In our preclinical studies, we have found that the Tac2 pathway might be an attractive candidate to prevent the development of PTSD after exposure to a traumatic event. The Tac2 gene in rodents (Tac3 in humans) encodes the neurokinin B (NkB) neuropeptide which binds to the neurokinin 3 receptor (Nk3), a G-protein-coupled receptor. NkB and Nk3 are tachykinins, a family of neuropeptides widely distributed in the brain that act as neurotransmitters and neuromodulators having a variety of biological functions including modulation of emotion and learning. Previously, other tachykinin pathways, such as neurokinin 1 receptor (NK1) and substance P, have been described to be involved in fear processes. However, we provide the first evidence that Tac2, NkB and Nk3, all highly expressed in the central amygdala (CeA, a key substructure for the formation of fear memories) are involved in emotional learning processes. Specifically, using RNA microarray, qPCR and in situ hybridization approaches, we found that the Tac2 gene is dynamically regulated after cued-fear conditioning in the CeA. Moreover, a single systemic and intra-CeA dose of a Nk3 antagonist impaired cued-fear consolidation of memory. Thus, this Exploratory/Developmental R21 proposal is intended to gain a better understanding of the Tac2 pathway by overexpressing and silencing the Tac2 gene to further our understanding of its role in fear conditioning. Moreover, we aim to study the specific role of the Tac2 expressing cells within the CeA via optogenetic excitation and inhibition of Tac2-expressing cells during fear learning. Together these studies will provide a new understanding of the role of the Tac2/Nk3 pathway in the consolidation process underlying fear learning. These findings will energize and support a new research program aimed at translating the modulation of the Tac2/Nk3 pathway to provide novel approaches to intervention following fear and trauma exposure for the prevention of the PTSD.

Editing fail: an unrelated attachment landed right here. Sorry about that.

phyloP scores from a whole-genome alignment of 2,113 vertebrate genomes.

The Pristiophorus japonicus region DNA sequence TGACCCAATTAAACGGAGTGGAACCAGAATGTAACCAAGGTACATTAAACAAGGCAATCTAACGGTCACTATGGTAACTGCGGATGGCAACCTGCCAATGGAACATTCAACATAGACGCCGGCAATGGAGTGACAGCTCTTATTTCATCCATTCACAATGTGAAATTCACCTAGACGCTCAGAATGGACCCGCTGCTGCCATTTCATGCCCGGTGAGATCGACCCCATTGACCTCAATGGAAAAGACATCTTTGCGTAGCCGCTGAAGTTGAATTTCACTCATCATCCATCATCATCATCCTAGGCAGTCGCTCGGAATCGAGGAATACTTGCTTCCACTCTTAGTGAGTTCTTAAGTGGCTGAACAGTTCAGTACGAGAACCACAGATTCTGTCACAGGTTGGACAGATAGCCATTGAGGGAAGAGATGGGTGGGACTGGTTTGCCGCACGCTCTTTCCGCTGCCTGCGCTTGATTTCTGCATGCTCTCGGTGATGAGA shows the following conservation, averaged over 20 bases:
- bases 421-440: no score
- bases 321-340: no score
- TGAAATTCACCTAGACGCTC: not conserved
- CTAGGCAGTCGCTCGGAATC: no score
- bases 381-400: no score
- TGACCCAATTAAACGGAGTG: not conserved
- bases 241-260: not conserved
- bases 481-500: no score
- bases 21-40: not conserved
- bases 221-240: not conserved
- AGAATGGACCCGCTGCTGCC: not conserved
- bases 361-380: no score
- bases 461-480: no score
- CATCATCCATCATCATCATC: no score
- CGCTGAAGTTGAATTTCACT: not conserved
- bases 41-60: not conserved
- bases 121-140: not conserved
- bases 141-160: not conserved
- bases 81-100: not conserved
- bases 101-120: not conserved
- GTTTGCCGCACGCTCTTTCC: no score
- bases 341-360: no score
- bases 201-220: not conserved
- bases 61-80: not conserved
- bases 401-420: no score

Public Health Relevance

Post-traumatic Stress Disorder (PTSD) is an anxiety disorder associated with altered fear learning that affects around 7.7 million American adults in a given year. The most common treatment for chronic PTSD is monotherapy with antidepressants alone, although limited significant benefits have been reported in clinical studies. In order to decrease the prevalence of PTSD, it is important to better understand the mechanisms of altered fear learning. Especially attractive and novel are early interventions after trauma exposure since they may prevent the development of PTSD by impairing fear memory consolidation. Our preliminary preclinical data and the proposed R21 study to understand the Tac2 pathway will have implications for novel therapeutic approaches for disorders with altered fear learning such as Post-traumatic Stress Disorder (PTSD).

Agency
National Institute of Health (NIH)
Institute
National Institute of Mental Health (NIMH)
Type
Exploratory/Developmental Grants (R21)
Project #
1R21MH101492-01
Application #
8567074
Study Section
Special Emphasis Panel (ZRG1-IFCN-T (02))
Program Officer
Winsky, Lois M
Project Start
2013-07-01
Project End
2015-05-31
Budget Start
2013-07-01
Budget End
2014-05-31
Support Year
1
Fiscal Year
2013
Total Cost
$223,125
Indirect Cost
$98,125
Name
Emory University
Department
Psychiatry
Type
Schools of Medicine
DUNS #
066469933
City
Atlanta
State
GA
Country
United States
Zip Code
30322
Andero, RaĆ¼l; Dias, Brian G; Ressler, Kerry J (2014) A role for Tac2, NkB, and Nk3 receptor in normal and dysregulated fear memory consolidation. Neuron 83:444-54